Commentary: New cancer screening technology could save lives, costs for millions

A radiologist uses a magnifying glass to check mammograms for breast cancer in Los Angeles, May 6, 2010. (Damian Dovarganes/AP File Photo)
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Millions of Americans have seen a loved one diagnosed with cancer or been diagnosed with the disease themselves. While important gains have been made in the war on cancer thanks to screening improvements and healthier lifestyles, the numbers are still staggering. Nearly 2 million people in the U.S. will be diagnosed and more than 600,000 will die from cancer this year. The financial toll is also significant: more than $200 billion will be spent on the disease — primarily in treating late-stage cancers.

The Texas Conservative Coalition Research Institute recently examined these issues, exploring the gaps in cancer detection, the promise of innovation and needed policy change to help control cancer’s burden and lower treatment costs in Texas.

When cancer is detected earlier, treatment is less expensive and survival rates are much higher. One study found that the average first-year cost of Stage I liver cancer treatment was $73,816, while the average first-year cost of Stage IV liver cancer was $155,515. The five-year survival rates for ovarian cancer and pancreatic cancer are 93% and 44%, respectively, when the cancer is diagnosed early. After the cancer has spread, the survival rates plummet to 31% and 3%, respectively.

Unfortunately, recommended screenings exist only for breast, prostate, cervical, lung and colorectal cancer. Well over half of the people who die of cancer in the U.S. each year die from a cancer that has no commonly available screening. Many cancers are not diagnosed until patients exhibit symptoms. By then, outcomes are poorer and treatment costs are higher. Clearly, the need exists for screening that can detect multiple cancer types, is easy to administer and can detect cancer at earlier stages, when patients are asymptomatic. Multi-cancer early detection (MCED) is an emerging innovation that checks all of those boxes. MCED works by analyzing a blood draw for biological signals that suggest the presence of cancer. Remarkably, MCED can often identify the organ from which the concerning signals originate, allowing targeted care.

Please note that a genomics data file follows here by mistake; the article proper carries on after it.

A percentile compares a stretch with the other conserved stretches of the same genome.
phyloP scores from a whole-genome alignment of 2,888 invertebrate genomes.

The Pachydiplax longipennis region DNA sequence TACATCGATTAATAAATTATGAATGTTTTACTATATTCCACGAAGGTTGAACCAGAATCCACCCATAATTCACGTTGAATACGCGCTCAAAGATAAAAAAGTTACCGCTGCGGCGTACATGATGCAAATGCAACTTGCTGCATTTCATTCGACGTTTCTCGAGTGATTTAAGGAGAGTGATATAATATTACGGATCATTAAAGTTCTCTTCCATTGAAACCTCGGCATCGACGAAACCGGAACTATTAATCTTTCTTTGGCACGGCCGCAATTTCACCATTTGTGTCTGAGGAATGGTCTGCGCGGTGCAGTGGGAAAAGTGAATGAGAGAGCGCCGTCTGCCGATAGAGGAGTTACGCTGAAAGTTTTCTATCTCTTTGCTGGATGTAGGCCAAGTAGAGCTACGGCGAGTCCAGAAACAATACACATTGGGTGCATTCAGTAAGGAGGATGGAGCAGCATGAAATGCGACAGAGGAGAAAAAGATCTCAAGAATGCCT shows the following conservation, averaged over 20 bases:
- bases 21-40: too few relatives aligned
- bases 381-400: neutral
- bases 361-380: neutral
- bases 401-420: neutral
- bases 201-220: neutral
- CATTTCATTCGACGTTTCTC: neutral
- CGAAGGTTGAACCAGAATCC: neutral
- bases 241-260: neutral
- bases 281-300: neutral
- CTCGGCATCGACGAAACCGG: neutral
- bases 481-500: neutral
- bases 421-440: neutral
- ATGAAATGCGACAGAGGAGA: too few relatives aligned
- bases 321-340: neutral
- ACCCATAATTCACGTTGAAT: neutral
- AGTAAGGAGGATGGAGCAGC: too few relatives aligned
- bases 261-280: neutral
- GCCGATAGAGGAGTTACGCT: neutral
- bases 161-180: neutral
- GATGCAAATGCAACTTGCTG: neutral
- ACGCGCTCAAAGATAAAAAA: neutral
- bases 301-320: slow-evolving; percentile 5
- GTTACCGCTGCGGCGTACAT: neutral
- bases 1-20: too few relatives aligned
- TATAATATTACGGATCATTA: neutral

Our analysis, “The Potential for Multi-Cancer Early Detection Testing to Save Lives and Deliver Cost Savings,” finds that the potential positive ramifications of MCED adoption are extraordinary. MCED could slash cancer mortality by 25% or more, providing unquantifiable benefit to millions of Americans, their families and their communities. Further, earlier cancer detection could reduce annual treatment costs by $26 billion, one study estimates. That does not include billions of dollars in cancer-related lost productivity that MCED could “save.” Some may caution against MCED’s potential, pointing to problems arising from false positives and false negatives. Any cancer screening can generate erroneous results, but in terms of performance, MCED tests compare favorably to the recommended screenings for the five cancer types listed above — screenings that are credited for reducing cancer mortality. Moreover, MCED performs well in detecting the dozen cancer types that together account for about two-thirds of annual cancer deaths in the U.S.

A bill before Congress, the Nancy Gardner Sewell Medicare Multi-Cancer Early Detection Screening Coverage Act, would create a pathway to allow Medicare to cover MCED tests that have been approved by the U.S. Food and Drug Administration. Led by U.S. Rep. Jodey Arrington of Lubbock, the bill has bipartisan majority support in Congress, including 25 other Texas members.

The bill’s passage would not only save patients and the health care system billions of dollars, but would also benefit millions of Americans who will receive a cancer diagnosis by enabling that diagnosis and treatment sooner.


Tom Wolfe is a senior policy analyst at the Texas Conservative Coalition Research Institute, based in Austin. His white paper on MCED can be found on TCCRI’s website: txccri.org

Tom Wolfe